Professional advancement doesn’t have to be a new Bachelors degree. Skillshare online classes are about $20 and they allow you to work from your couch (no time off from work required). Various colleges now have community classes. I have taken several at SCAD on the weekends for a few weeks at a time (about $100–$300). Sending your creative to a conference or a forum is an amazing idea. Make them not only document it with photos and notes, but give a full presentation of what they learned when they come back. I begged my boss every year (with no avail) to send me to the HOW Dieline conference to learn about packaging trends, how to develop strategic skills, better client communication and branding expertise. Although these usually go for a couple grand a pop, giving your creatives current information from some of the top agency professionals in the world—is somewhat priceless.

There is also Creative Mornings. These are breakfast lecture series for the creative community, presenting various successful professionals, once a month at about 8:30am. I have never had a boss let me attend one, even though I would be into work before they noticed I was gone.

Designers are notoriously known for being chained to their desks. I can’t count how many times I spent months designing a trade show, only to have the company send the sales people. I still don’t have one picture of all my great work in use in a convention hall. Get your creatives out of the office once and a while to visit a client or go on a field trip.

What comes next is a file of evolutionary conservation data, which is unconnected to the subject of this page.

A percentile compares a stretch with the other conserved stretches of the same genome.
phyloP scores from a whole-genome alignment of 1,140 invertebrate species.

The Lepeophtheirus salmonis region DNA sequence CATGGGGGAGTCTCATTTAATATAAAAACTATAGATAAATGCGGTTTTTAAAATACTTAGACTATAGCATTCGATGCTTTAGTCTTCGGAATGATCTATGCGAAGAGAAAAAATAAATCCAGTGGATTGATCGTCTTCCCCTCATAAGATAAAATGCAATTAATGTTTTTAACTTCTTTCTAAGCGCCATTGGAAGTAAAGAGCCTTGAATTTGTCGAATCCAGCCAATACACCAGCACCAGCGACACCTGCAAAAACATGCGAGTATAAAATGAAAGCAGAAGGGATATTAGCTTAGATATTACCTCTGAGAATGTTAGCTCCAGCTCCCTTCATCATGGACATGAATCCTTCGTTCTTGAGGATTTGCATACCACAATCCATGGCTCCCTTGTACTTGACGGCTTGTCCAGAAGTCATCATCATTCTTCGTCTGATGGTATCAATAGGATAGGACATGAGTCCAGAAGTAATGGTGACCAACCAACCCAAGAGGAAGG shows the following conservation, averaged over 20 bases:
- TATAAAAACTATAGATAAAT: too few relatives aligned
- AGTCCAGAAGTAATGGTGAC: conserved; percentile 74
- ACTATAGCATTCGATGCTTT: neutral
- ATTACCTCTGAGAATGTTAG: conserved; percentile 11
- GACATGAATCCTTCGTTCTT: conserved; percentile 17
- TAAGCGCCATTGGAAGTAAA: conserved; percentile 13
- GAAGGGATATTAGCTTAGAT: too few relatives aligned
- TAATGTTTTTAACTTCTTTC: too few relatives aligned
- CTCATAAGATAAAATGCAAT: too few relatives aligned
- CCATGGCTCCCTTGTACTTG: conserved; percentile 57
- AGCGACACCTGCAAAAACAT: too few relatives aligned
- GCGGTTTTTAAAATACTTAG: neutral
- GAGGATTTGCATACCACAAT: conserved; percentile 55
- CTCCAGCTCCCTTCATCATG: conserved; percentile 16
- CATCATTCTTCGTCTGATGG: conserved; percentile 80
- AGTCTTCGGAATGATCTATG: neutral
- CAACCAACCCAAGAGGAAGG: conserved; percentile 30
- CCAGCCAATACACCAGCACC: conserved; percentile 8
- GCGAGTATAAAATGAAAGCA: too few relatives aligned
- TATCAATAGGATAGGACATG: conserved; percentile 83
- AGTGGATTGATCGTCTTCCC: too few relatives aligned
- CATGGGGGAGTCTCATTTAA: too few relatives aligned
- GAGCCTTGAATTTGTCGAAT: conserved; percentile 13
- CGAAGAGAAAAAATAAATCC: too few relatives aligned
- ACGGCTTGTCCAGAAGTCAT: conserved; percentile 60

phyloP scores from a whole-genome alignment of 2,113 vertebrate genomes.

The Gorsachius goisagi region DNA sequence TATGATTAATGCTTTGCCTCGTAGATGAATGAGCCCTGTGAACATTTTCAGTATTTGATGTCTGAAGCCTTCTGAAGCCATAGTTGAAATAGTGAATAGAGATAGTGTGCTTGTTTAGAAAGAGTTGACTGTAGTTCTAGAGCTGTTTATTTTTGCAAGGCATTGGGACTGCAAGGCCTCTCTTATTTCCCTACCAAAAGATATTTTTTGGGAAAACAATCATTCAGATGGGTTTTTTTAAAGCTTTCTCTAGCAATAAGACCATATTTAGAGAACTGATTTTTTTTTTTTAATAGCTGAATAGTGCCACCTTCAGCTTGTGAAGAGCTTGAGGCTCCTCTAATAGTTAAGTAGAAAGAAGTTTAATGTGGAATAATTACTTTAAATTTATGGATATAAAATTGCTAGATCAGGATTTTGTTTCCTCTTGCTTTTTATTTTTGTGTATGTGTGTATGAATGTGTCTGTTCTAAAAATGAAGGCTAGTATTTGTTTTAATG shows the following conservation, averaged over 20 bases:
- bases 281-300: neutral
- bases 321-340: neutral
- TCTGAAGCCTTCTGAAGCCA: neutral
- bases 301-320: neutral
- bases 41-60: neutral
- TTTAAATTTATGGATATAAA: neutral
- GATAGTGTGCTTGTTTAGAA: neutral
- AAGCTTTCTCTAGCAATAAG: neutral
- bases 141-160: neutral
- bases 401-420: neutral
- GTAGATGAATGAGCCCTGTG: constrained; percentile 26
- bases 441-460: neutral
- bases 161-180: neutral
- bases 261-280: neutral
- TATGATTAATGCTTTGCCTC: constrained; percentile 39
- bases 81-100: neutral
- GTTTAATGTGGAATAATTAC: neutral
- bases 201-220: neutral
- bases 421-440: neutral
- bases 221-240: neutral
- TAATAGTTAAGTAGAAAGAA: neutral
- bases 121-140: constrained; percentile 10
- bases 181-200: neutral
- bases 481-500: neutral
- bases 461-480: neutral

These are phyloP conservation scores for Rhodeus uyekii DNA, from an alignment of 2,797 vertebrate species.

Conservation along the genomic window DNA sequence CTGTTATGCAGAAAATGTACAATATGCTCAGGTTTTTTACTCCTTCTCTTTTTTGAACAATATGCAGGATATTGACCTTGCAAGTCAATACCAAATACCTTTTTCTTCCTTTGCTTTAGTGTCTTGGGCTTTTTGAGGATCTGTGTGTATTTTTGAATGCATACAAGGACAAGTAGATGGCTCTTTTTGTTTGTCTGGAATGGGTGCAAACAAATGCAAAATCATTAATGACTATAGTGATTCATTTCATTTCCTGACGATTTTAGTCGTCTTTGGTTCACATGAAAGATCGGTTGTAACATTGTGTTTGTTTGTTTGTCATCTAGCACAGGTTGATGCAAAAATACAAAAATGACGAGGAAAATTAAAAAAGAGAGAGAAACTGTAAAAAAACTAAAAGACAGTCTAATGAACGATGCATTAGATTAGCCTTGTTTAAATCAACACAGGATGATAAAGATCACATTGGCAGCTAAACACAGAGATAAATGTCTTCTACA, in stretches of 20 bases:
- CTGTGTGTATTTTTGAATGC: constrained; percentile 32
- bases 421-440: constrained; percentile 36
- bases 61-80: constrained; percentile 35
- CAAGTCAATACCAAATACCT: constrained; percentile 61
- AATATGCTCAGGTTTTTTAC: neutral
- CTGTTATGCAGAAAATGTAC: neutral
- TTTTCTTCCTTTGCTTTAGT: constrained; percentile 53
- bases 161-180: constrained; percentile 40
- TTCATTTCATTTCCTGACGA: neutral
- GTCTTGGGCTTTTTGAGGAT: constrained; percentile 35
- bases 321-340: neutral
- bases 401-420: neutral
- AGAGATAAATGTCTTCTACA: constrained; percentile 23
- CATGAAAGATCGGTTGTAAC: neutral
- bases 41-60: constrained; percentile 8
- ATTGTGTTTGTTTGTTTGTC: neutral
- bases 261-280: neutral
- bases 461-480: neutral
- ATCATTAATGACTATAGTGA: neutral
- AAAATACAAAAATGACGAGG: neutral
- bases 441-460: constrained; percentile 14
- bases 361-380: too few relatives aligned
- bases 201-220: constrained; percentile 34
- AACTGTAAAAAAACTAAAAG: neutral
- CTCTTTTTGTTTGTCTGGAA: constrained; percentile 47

03: Environment

So we all can’t just ride off into the sunset of freelancing and work from a home office. Most creatives have to be in-house and work daily with other departments within a company. Every recruiter that calls me with an on-site job makes sure they describe (with great sugar-coated detail) the work environment. I actually don’t think that wanting a nicer, homier work environment only pertains to creatives. A look into what tech hubs are doing with their office spaces would make even the most ridged khaki-wearing VP want to spend a day at IKEA. Lots of open space, natural light shining through floor to ceiling windows, community standing desks, dogs on beds, industrial decor, nap pods and hang out couches are all in the name of attracting talented, young professionals to stay a while.

This is not news to most people that have been following trends, but it certainly is to these giant corporations that have been doing cubicle decor since they were founded. I don’t know a single creative who would go to work for Home Depot (again) even if a 6-figure salary and a corner office was thrown at them. They are prisons to creative people. Floor to ceiling, all you see is warm gray bathed in horrible overhead lighting.

The other part of this section is company culture. Are you allowed to wear jeans? Is everyone dressed like they called each other the night before (ahem: blue button-down dress shirts from Brooks Brothers)? Does everyone look like they’ve been there way too long and the morale is so stale it’s pretty nonexistent? I worked for a digital health & wellness company that didn’t have one standing desk, offered free soda in the break room, brought in occasional bagels, junk food and Chick-fil-A and didn’t supply employees with gym memberships as a benefit. There was free parking though.

What else would you love to be offered along with a permanent position?

Thanks for reading.